Medical Biology - Theses
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Investigation of mammary gland development and resident macrophages by 3D and intravital imaging
The mammary gland is a fascinating organ that develops after birth and is capable of remodelling through multiple rounds of reproduction. The behaviour of mammary epithelial cells and how these interact dynamically with their environment are poorly understood. Cell morphology and arrangement can be addressed by three-dimensional (3D) confocal imaging to provide large-scale, subcellular resolution views of tissue architecture. Further insight can be gained from intravital imaging that allows direct observation of cell behaviour in vivo, but this has rarely been implemented for the normal mammary gland. Mammary ducts are embedded in adipose tissue, making in vivo imaging of mammary ducts extremely challenging. Chapter 3 provides a detailed protocol for an intravital imaging method that was adapted and optimised for the mouse mammary gland. This technique enables high-resolution, 3D intravital imaging of the mammary gland for up to twelve hours. The skin flap surgical technique was modified to expose the entire inguinal mammary gland, allowing rare accessible epithelial structures to be identified. Additional fine microdissection of connective tissue maximised the resolution of imaging. Significant measures were taken to achieve as near to physiological conditions as possible, including creating a sealed environment over the exposed tissue. Strategies used for image analysis are then discussed, including image stabilisation, cell tracking and 3D visualisation. This technique advances our ability to observe mammary cell behaviour in vivo and will enable future investigation of rare events that are spatially and temporally regulated, such as stem cell behaviour, tumour initiation and microenvironment interactions. Mammary gland morphogenesis occurs by migration of terminal end buds through the mammary fat pad. Terminal end buds are large, club-like structures comprising a cap layer and a multi-layered body that give rise to bilayered ducts. Epithelial progenitors within terminal end buds generate mature cells of ducts but how these behave and cooperate to generate the bilayer is not well understood. Chapter 4 describes the lineage-specific behaviours of terminal end bud progenitors as observed by intravital microscopy. Cap cell migration into the body was recorded at high resolution in vivo for the first time. High-dimensional image quantification of cap cell behaviour showed that most cap cells that migrate into the body die rapidly but a small proportion survive long term. Progenitors for the luminal lineages were observed to have contrasting behaviours, with hormone-sensing progenitors being highly migratory. Single cell transcriptomic analysis of terminal end buds is described, providing possible molecular drivers of the distinctive behaviour of hormone-sensing progenitors. This work provides an unprecedented view of mammary stem cell behaviour, making an important contribution to our understanding of how cellular behaviour drives organogenesis. Chapter 5 describes a previously uncharacterised population of resident intra-epithelial macrophages that were revealed by 3D confocal imaging. These cells, termed mammary ductal macrophages, are regularly positioned over the entire mammary gland at all stages of development. They do not migrate but monitor the epithelium by dendrite movement, allowing them to rapidly sense and respond to epithelial damage. Ductal macrophages proliferate in pregnancy to maintain their density on the epithelium in lactation. During involution following weaning, they rapidly phagocytose dying alveolar cells to facilitate remodelling. Breast tumour-associated macrophages are pro-tumorigenic and strongly resemble ductal macrophages, not stromal macrophages. Macrophages are emerging as important targets for breast cancer treatment, therefore, better understanding of parallels between DM function in healthy and perturbed tissue may enable development of improved cancer therapies. Finally, in Chapter 6, the presented results are summarised and their context within the field, wider implications and possible future directions are discussed. Overall, this thesis presents original research that advances our technical ability to address questions of cell dynamics in the mammary gland, provides important insights into mammary stem cell behaviour during morphogenesis, and characterises a novel tissue-resident macrophage population, finding a key role for these in mammary gland remodelling.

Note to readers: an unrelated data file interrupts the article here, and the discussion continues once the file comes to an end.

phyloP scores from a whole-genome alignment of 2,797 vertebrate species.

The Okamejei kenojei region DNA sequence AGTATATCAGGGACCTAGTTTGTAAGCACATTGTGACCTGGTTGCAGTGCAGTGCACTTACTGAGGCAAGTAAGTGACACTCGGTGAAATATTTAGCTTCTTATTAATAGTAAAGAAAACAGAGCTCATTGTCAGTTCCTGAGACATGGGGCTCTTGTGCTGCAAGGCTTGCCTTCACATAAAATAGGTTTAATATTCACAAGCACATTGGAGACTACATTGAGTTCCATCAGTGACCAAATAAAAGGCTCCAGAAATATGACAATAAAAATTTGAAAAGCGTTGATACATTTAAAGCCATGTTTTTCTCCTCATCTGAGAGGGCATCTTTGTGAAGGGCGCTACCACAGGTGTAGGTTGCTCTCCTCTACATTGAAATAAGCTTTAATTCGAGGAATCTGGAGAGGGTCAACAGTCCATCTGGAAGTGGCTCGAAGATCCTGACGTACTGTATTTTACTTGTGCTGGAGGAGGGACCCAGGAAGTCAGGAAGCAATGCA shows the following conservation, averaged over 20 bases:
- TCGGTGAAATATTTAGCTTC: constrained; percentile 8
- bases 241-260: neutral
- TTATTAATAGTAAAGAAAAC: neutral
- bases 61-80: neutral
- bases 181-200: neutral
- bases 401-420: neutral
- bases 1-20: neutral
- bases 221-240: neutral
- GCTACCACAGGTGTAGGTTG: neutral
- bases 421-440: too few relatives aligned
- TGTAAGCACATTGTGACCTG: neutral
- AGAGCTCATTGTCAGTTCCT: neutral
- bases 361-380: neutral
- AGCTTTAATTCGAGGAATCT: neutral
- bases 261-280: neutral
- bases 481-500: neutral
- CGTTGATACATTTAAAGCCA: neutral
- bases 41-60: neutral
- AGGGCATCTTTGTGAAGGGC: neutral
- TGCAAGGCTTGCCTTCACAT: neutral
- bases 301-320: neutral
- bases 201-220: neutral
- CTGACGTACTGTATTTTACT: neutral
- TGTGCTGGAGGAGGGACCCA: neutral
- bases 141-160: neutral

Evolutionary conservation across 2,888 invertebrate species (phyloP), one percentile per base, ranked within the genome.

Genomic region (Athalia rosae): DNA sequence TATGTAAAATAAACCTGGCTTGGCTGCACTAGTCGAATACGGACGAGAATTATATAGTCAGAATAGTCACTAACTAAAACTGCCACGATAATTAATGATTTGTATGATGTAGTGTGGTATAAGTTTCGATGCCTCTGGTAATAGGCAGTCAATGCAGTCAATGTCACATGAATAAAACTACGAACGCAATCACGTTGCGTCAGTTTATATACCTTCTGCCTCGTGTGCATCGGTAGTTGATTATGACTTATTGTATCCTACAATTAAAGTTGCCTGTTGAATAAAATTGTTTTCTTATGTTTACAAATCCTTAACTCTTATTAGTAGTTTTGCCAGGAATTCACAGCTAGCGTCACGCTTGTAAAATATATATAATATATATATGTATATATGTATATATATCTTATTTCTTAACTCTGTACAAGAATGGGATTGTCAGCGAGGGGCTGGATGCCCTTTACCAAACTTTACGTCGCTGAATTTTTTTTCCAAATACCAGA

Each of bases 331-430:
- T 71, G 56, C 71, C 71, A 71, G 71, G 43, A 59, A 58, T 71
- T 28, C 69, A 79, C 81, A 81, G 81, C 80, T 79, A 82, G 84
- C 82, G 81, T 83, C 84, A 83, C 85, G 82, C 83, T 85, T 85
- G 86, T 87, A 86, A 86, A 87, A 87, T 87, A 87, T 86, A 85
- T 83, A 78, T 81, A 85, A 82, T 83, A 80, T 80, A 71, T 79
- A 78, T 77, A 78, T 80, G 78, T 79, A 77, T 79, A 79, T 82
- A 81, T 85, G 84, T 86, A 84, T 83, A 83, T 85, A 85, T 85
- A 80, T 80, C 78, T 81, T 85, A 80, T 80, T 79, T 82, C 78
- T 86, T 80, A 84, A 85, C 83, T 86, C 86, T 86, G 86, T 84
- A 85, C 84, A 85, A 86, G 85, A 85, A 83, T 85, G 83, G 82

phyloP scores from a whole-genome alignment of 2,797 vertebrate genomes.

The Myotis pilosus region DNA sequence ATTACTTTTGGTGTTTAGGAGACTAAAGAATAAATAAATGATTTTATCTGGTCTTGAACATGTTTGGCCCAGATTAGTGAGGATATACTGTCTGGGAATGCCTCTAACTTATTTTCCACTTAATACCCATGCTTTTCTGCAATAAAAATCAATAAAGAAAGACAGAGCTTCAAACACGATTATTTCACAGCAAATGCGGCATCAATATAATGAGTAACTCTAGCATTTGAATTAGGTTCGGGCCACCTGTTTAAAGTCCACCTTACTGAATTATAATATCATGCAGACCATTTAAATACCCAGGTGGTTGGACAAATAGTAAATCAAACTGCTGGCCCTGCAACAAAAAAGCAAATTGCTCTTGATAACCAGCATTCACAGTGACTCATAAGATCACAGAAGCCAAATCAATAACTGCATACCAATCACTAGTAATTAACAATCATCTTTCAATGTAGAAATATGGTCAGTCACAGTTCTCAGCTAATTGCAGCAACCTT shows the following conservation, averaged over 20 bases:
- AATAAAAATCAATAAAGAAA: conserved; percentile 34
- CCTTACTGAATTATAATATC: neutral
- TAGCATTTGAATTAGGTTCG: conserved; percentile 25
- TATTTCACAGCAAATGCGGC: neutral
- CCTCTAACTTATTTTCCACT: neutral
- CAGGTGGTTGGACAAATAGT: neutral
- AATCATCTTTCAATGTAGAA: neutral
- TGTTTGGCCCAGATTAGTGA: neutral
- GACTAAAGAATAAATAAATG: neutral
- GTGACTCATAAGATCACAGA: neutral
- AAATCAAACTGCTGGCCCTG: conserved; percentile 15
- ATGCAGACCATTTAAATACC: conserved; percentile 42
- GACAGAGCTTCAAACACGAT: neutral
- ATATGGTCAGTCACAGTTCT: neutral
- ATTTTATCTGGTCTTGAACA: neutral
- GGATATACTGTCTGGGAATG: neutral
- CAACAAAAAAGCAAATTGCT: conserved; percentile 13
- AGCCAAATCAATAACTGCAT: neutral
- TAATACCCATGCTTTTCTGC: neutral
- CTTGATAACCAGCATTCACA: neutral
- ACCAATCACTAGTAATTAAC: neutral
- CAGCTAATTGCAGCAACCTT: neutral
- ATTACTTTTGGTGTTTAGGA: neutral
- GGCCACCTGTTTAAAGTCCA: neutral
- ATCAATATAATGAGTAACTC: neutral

Establishing pre-clinical models for advanced colorectal cancer